Ford Europe chief Stephen Odell knows that cars in the European car parc are ageing and will need replacing eventually. The question is, just when will consumers feel okay about doing that and move en masse?

Ford Europe chief Stephen Odell knows that cars in the European car parc are ageing and will need replacing eventually. The question is, just when will consumers feel okay about doing that and move en masse?

After several years of below normal car markets in Europe, replacement demand should provide a market boost in 2014 according to Ford of Europe boss Stephen Odell, speaking in Detroit.

In remarks reported by Bloomberg, Odell said that new car sales in Ford's 19 main European markets may rise almost 6% in 2014 as customers opt to replace ageing vehicles.

He said that overall deliveries in Europe may jump to as many as 14.5m in 2014 from an estimated 13.7m in 2013.

Odell maintains that vehicles on European roads have been in use for an average period of 7-8 years, longer than is normal. "There is a replacement climate, for sure," Odell told Bloomberg.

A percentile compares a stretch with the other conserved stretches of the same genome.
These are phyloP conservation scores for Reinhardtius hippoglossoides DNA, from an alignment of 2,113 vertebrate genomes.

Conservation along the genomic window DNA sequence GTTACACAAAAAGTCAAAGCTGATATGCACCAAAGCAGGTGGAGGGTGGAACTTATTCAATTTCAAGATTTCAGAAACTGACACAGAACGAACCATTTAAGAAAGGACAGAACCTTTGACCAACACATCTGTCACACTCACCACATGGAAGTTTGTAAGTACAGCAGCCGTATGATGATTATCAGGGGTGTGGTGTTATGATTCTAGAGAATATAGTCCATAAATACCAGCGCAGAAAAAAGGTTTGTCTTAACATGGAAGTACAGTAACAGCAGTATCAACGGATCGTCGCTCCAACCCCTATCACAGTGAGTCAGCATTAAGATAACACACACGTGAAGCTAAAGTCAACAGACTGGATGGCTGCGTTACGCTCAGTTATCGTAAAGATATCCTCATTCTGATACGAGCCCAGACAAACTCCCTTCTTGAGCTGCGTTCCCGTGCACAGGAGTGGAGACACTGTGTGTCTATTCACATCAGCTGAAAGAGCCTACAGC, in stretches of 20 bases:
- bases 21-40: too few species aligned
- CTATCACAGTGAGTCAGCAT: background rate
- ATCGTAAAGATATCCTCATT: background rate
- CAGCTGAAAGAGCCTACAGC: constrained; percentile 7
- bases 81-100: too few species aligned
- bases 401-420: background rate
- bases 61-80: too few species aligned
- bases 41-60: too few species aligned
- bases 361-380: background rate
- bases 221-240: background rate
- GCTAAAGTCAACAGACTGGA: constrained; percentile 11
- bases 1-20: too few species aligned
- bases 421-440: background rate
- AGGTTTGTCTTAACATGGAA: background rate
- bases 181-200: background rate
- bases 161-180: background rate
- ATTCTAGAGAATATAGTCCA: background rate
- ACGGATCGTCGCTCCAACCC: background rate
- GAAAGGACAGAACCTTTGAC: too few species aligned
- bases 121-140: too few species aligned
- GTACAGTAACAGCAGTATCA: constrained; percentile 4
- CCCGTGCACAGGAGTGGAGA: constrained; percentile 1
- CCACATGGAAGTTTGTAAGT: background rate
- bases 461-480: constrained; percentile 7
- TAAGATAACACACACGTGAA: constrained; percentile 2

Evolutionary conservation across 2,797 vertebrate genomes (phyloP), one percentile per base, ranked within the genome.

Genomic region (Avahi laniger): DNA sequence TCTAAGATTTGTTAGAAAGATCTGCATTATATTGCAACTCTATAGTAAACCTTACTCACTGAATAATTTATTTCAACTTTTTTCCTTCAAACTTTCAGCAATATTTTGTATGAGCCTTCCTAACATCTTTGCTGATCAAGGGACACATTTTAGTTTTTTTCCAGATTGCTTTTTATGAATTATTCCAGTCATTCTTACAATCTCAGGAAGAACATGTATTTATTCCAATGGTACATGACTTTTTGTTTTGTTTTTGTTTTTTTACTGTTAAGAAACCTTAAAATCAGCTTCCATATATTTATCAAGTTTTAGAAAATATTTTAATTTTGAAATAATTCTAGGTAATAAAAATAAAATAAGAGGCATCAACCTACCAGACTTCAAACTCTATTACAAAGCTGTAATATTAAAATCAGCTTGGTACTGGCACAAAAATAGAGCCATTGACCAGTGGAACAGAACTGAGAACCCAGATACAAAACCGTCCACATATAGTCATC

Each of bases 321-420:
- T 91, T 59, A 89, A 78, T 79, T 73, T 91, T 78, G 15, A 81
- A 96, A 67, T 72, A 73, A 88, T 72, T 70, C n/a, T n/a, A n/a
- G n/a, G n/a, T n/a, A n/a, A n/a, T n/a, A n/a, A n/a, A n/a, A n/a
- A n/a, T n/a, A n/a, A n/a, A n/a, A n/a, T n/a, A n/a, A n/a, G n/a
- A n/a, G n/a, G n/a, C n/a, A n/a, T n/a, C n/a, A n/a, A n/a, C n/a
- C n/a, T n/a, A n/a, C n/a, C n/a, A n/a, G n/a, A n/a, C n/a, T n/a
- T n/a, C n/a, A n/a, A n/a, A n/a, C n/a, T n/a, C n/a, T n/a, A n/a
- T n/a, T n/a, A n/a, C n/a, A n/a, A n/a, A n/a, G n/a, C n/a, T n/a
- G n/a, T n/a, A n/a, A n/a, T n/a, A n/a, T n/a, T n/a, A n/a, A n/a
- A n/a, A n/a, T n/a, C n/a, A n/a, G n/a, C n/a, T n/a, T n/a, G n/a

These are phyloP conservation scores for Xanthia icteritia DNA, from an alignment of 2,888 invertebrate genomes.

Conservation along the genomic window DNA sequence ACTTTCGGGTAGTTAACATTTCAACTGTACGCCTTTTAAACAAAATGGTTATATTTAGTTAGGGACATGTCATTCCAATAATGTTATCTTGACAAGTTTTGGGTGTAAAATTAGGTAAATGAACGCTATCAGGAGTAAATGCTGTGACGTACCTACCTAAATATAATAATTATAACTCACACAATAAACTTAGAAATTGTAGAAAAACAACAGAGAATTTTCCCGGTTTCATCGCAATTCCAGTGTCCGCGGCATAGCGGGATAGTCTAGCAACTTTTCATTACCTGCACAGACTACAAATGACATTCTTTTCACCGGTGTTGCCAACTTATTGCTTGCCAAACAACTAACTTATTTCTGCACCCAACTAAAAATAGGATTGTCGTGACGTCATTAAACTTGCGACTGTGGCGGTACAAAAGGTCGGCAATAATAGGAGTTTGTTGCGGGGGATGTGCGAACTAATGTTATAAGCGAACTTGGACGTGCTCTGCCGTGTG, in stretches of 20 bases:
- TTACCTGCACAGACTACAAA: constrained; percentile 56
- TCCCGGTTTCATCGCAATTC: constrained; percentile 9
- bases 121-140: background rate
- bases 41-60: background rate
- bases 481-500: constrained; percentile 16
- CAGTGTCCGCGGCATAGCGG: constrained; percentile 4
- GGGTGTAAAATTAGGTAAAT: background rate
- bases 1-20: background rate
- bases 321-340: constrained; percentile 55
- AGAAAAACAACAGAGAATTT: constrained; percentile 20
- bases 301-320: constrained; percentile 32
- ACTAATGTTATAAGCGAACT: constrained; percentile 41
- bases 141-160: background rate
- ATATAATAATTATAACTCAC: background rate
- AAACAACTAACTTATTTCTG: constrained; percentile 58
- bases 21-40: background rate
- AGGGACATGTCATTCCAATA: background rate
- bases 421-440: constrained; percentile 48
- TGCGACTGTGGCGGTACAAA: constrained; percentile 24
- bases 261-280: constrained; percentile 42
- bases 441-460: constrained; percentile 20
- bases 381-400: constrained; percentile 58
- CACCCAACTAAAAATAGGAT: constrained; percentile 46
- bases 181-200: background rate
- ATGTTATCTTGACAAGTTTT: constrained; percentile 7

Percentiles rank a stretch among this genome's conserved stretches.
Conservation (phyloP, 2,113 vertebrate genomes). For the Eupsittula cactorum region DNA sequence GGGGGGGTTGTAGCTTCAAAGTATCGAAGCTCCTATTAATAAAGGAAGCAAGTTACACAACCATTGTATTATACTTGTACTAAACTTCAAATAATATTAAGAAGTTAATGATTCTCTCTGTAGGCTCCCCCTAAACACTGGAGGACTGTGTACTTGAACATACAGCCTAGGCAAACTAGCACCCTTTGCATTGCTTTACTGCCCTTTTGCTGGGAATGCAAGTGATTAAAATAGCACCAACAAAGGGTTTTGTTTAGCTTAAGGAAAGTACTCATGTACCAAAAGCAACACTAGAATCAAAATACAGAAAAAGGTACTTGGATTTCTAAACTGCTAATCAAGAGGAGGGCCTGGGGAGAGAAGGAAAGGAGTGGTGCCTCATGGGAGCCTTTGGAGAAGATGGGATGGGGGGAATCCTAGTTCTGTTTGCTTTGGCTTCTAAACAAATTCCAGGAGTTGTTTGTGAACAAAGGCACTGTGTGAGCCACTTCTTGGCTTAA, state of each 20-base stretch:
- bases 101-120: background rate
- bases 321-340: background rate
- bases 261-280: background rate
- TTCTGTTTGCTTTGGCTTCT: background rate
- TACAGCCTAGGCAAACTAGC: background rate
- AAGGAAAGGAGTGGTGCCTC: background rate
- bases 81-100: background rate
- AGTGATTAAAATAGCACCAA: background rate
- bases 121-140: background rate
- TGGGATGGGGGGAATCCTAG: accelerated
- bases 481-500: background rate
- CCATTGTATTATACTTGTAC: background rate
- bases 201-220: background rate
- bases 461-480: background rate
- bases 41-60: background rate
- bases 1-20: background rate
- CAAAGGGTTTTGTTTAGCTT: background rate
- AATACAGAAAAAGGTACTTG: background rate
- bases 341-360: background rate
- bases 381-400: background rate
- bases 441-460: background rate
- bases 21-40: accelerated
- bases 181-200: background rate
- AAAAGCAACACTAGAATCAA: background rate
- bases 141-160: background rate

"There will be a point where the average age will trigger something, and that really is what's feeding our view of a modest recovery," he said.

Analysts are projecting a slow recovery to Europe with car sales in Western Europe thought more likely to rise by up to 3% in 2014. Car sales in the east of the region ought to grow more quickly however, helping to explain Ford's 6% projection for its 19 European markets.

While the overall economic picture across the region points to a weak recovery path for car demand, analysts also say that there comes a point at which consumer confidence reaches a tipping point, car running costs go up and more cars start to be replaced with new. Some car markets are running so far below 'normal replacement' levels that such a trend - when it comes - could see some acceleration.